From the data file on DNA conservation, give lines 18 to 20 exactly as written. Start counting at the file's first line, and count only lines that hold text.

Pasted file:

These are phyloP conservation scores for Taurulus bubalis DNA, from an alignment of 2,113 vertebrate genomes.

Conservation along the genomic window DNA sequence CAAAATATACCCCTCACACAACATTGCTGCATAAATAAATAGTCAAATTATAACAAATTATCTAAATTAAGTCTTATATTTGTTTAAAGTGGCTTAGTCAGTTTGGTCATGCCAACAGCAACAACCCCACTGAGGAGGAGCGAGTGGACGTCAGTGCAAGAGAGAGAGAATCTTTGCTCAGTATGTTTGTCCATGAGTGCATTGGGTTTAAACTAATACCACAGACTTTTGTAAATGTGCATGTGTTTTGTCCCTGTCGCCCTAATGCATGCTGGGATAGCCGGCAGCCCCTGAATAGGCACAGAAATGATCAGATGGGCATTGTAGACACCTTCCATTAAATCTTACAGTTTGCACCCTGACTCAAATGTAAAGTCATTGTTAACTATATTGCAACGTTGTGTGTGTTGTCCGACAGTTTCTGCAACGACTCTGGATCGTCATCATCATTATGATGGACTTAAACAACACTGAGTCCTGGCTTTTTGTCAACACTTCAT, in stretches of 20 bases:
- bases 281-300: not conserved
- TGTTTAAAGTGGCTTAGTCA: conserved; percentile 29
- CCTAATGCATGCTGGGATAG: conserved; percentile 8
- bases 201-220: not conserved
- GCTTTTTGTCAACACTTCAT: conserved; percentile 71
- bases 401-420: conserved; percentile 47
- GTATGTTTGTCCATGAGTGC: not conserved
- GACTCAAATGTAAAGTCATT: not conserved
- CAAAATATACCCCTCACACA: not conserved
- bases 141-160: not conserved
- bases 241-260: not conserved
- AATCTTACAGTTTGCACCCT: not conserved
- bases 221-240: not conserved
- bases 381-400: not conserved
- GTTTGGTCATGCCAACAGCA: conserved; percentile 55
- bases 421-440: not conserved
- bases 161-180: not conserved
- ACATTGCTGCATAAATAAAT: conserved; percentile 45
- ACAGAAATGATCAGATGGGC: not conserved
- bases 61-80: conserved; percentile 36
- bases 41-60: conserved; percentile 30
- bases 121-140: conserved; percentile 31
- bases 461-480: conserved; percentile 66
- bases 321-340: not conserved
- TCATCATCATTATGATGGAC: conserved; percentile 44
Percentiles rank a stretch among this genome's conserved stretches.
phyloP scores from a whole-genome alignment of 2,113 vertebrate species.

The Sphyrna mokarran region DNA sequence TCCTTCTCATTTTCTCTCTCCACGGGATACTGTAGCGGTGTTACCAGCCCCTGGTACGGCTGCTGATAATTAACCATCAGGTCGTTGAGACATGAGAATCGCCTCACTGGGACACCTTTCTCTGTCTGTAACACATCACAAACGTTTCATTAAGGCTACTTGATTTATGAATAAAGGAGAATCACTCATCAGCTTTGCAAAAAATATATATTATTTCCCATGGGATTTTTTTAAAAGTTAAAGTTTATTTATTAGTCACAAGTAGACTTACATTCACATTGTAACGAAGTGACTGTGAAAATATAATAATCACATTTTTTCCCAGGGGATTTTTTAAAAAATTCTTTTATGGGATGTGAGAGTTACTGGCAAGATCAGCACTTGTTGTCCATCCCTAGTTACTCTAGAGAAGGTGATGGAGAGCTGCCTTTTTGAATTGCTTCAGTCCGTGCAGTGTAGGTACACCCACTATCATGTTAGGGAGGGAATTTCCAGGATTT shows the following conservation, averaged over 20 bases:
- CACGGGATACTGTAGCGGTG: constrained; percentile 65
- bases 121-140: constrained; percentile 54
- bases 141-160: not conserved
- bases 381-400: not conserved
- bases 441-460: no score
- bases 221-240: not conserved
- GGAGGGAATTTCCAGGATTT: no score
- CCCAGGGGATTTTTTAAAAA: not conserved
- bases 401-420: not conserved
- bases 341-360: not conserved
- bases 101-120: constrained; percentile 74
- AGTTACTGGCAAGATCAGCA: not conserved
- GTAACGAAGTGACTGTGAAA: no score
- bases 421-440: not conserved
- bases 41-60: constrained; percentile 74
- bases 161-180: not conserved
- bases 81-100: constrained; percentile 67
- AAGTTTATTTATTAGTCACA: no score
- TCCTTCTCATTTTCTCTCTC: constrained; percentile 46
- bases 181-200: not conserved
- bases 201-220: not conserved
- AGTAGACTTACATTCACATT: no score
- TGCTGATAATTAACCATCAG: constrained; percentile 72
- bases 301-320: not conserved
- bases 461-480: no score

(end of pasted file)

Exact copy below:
- bases 421-440: not conserved
- bases 161-180: not conserved
- ACATTGCTGCATAAATAAAT: conserved; percentile 45